Confessions of Mark Freeman

Mark Freeman would like to meet Walt Disney and hates food trucks.
Silver Plate winner Mark Freeman, senior manager of global employee services at Microsoft in Redmond, Calif., would rather be sailing, fears dancing and would like to dine with Walt Disney.

Q. What is the best part of your job?

Each day is never the same as the next or last. This is what gets me up in the morning every day. Our industry is exciting and so diverse that you never get bored.

Q. What is the worst part of your job?

Not having enough time to dream. It seems like there is so much going on every day that there isn’t time to think up what will be the next innovation.

Q. What do you consider to be your greatest achievement?

Helping to raise my kids to be outstanding members of society.

Q. What is the most unusual foodservice/catering request you have ever received?

Barbeque for 10,000 people, “next week and we don’t want the normal hot dogs, beans and hamburgers. We want stir-fry, steaks and corn on the cob.”

Q. If you weren't in foodservice what would you be doing?

Sailing, preferably where the sun shines all the time.

Q. Which talent would you most like to have?

First, I wish I had a talent for playing a musical instrument. Second, I admire the passion it takes to be a chef. They really can do magic with their talent, and I wish I had the time, ability and patience to participate in that craft.

Q. If you could change one thing about yourself, what would it be?

I wish I could be more patient. Whenever I get an idea in my head I just want to get it done and then move on to the next thing.

Q. What is your greatest fear?

Dancing.

Q. Which living person do you most admire?

Nelson Mandela and Mohammad Ali for enduring the hardship of sticking to their convictions.

Q. What is your "guilty pleasure?"

Going to a new Seattle restaurant every week to taste the good the bad and the ugly.
 

Q. What will people always find in your refrigerator?

Hummus, carrots and Greek yogurt (I’m on a diet now).

Q. What food fad do you wish had never started?

Food trucks. Maybe it’s an age thing but I grew up in the food industry where a food truck was called a “roach coach” and I think the current trend is just trying to mask that a bit.

Q. What is the weirdest food you have ever eaten?

Conch fritters in Belize.

Q. Read the book or see the movie?

Read the book.

Q. Are you a morning or evening person?

Morning.

Q. What are your words to live by?

Live each day fully and enjoy life.

Q. If you had a time machine what historical event or era would you visit?

I think I would go back to the times of the sailing explorers. They never knew what to expect around the next corner. I especially would have wanted to have been on George Vancouver’s search party of Puget Sound. It is so beautiful out there and has so many unknowns.
 

Q. What do you value most in a friend?

Accepting me as I am and not trying to make me something I’m not.
 

Q. What would be your dream vacation?

Sailing in the Caribbean on a 55-foot monohull sailboat with a sail full of wind and the sun warming the blue water enough for swimming when we get to a deserted island.
 

Q. If you could eat dinner with anyone living or dead, who would it be?

Walt Disney. He was such a forward thinker and I would have loved to hear more about his dreams.
 

Q. What is your most treasured possession?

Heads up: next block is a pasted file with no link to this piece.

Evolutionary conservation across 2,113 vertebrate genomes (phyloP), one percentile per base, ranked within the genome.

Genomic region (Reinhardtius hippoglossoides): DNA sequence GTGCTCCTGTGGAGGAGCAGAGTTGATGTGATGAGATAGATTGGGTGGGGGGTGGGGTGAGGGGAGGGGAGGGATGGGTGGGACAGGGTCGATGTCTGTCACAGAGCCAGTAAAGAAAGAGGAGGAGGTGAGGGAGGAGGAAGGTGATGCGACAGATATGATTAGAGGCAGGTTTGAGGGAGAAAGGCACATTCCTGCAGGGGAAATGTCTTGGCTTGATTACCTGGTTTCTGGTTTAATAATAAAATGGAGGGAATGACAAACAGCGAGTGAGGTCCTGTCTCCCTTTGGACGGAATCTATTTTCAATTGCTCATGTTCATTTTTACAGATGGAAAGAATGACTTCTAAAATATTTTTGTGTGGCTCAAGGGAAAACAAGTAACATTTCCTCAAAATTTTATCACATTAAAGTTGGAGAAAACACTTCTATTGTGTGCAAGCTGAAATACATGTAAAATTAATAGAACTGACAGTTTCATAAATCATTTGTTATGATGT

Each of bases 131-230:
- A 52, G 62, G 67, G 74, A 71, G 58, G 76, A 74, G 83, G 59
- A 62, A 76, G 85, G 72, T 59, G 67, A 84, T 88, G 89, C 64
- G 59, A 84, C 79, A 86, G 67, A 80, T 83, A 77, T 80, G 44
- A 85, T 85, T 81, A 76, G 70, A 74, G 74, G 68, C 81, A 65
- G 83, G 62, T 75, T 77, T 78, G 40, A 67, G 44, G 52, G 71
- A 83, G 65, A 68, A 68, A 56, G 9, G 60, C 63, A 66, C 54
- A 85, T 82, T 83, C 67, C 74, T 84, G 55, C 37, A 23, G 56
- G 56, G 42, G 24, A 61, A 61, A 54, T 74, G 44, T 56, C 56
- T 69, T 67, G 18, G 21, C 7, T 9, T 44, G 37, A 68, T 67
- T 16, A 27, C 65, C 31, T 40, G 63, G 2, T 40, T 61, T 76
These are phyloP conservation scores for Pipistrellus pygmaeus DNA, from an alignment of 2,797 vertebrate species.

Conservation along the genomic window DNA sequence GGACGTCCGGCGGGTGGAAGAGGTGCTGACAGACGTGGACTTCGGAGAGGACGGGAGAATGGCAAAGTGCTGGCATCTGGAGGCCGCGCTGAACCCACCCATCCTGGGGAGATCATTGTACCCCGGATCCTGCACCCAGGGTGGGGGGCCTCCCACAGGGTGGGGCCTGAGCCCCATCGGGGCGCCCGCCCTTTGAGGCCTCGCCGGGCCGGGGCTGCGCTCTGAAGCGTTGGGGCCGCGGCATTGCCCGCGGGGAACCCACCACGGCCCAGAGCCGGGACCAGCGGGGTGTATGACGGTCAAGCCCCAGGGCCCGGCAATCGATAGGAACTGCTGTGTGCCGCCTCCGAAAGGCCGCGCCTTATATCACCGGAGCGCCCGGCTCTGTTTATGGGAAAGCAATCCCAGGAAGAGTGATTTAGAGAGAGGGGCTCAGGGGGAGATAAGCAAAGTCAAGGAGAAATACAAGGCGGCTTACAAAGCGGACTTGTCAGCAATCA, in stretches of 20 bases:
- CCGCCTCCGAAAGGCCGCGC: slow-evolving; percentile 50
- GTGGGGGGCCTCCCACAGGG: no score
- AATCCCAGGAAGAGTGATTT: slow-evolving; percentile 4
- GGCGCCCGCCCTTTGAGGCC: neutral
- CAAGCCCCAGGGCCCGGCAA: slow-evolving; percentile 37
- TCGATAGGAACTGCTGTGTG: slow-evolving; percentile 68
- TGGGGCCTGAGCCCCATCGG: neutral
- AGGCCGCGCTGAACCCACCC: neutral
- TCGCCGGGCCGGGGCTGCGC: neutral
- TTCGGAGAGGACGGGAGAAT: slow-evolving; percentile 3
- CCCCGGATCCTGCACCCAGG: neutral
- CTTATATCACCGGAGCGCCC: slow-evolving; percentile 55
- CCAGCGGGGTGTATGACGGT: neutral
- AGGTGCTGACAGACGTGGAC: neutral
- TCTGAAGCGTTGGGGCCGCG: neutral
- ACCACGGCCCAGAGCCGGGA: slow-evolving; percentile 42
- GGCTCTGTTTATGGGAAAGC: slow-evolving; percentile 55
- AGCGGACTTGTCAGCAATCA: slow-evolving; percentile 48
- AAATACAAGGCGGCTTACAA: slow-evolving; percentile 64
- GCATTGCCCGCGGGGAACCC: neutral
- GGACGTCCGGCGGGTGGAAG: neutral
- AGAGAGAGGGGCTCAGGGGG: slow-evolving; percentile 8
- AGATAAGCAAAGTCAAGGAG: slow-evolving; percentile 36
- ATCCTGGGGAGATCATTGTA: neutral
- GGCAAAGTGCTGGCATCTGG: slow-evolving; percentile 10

A ceramic bee that was given to me by my grandmother. It sat on her table and always had honey in it. I remember always sticking my finger in the honey when I visited.
 

Q. What activity is at the top of your bucket list?

Sailing in the Marquesas Islands.
 

Q. Who is your favorite celebrity chef?

Anthony Bourdain.
 

More From FoodService Director

Menu Development
muse school produce

Kayla Webb, executive chef at Muse School, has transitioned the private K-12 day school in Calabasas, Calif., to an entirely vegan menu over a three-year period. Webb talks about her menuing, and how the school’s kitchen earned the title of “greenest restaurant in the world” from the Green Restaurant Association.

Q: How did you help parents get used to the idea of an all plant-based diet?

A: The first year, we didn’t announce it. We were just serving one plant-based meal a week, so it wasn’t that drastic. We do monthly Muse Talks where we invite different speakers to our school to...

Ideas and Innovation
lettuce dirt

Savor at McCormick Place developed the Green Thumb brand for menu items and products featuring its rooftop bounty; the latest is a pale ale made with the first crop of hops grown on the roof. Promoting that branding and the convention center’s green certification has brought in business from groups with a sustainability focus.

Ideas and Innovation
business pamphlet fair show

As we struggle to recruit and retain millennials, we had our current millennial employees invite friends who don’t work for our organization to a Q&A session where we find out why our organization is or isn’t appealing to them, and what they are looking for in an employer. I recommend doing this off-site in a casual environment so you can get honest and open feedback that could be useful for better marketing.

Menu Development
pho bowl

Achieving authenticity can be tricky. Late last year, Oberlin College landed in the news when students protested the way dining services at the Ohio school was botching ethnic food, serving up inauthentic versions of Asian and Middle Eastern dishes. It’s a challenge other operators are confronting, too, often tapping staff and patrons for inspiration.

At 260-bed Children’s Healthcare of Atlanta Scottish Rite, Executive Chef Bradley Czajka, himself of Polish-Ukrainian descent, started Global Stations as a way to recognize the diversity of cultures at the hospital. “We have such an...

FSD Resources